Emily: Is it better for people to share their emotions or keep them to themselves?
Ariel: I am mixed on that. As long as they don’t make it about them and their emotions are wrapped up in your pain and how it impacts you. I think sharing your emotions is crucial to showing you really care. I am touched when people break down and conversely also am touched when they stay strong. It only wrecks me when it’s my mom because her pain is my pain. Her tears are my tears. She also asked so many questions it made my head spin and I wanted her to live in the moment and listen, not come to me like it was an interview and survey session. She knew that and tried her best, she really did. She is a mom and a hover board and care bear.
It is best to let the patient lead the way. My mom always asked if I had any good visitors lately or who had visited lately and it drove me nuts. She also asked whom I had talked to recently. This wasn’t a time to keep social tabs and the last person I wanted to do that was my mom. My mom knew it was my trigger phrase and I made her aware of it. My mom also knew asking me when she could see me next before she was at the door put undo pressure on me. She said I guess I will see you soon??? (in a doubtful manner). I wanted people to appreciate the visit and not hyper plan for the next one. We live in a hyper-planned society. Asking for a follow up, or a confirmation, or sense of clarity is like a social tick. It is very hard for a patient to plan even one visit, let alone a follow-up one. Just continue to check in and we will let you know if we can handle another visit. Let us guide the way. Do not put pressure on a pleasant visit by ending in that manner.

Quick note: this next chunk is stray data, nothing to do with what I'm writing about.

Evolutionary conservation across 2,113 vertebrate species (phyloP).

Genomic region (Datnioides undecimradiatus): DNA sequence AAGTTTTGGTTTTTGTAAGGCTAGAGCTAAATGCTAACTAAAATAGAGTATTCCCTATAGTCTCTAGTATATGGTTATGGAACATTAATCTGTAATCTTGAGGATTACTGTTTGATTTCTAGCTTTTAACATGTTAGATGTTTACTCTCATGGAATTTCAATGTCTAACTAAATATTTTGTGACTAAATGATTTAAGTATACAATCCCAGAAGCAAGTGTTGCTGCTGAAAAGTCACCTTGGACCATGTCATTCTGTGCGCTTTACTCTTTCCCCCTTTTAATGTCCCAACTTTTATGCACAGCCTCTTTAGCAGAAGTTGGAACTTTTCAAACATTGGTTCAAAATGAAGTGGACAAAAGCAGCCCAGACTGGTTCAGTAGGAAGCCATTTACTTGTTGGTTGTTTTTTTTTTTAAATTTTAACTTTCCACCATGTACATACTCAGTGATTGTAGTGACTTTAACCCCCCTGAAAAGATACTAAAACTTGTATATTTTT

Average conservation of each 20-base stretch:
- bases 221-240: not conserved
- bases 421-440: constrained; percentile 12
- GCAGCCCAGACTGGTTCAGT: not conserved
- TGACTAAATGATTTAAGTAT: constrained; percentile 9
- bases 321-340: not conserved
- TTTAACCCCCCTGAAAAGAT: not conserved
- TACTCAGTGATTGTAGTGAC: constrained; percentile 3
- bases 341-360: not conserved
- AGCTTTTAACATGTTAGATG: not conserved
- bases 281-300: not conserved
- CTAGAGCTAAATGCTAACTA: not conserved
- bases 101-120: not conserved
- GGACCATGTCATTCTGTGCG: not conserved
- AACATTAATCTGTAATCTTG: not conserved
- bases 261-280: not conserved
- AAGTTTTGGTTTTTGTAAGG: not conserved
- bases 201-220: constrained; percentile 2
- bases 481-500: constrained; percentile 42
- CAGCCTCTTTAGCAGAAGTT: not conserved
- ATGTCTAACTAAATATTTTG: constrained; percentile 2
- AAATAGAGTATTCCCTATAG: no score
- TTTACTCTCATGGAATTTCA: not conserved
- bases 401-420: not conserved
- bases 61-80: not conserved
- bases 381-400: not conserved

Emily: When you have a decision to make do you really want the opinion from the person you are discussing it with? Or do you just want them to listen and in the end say it’s your choice?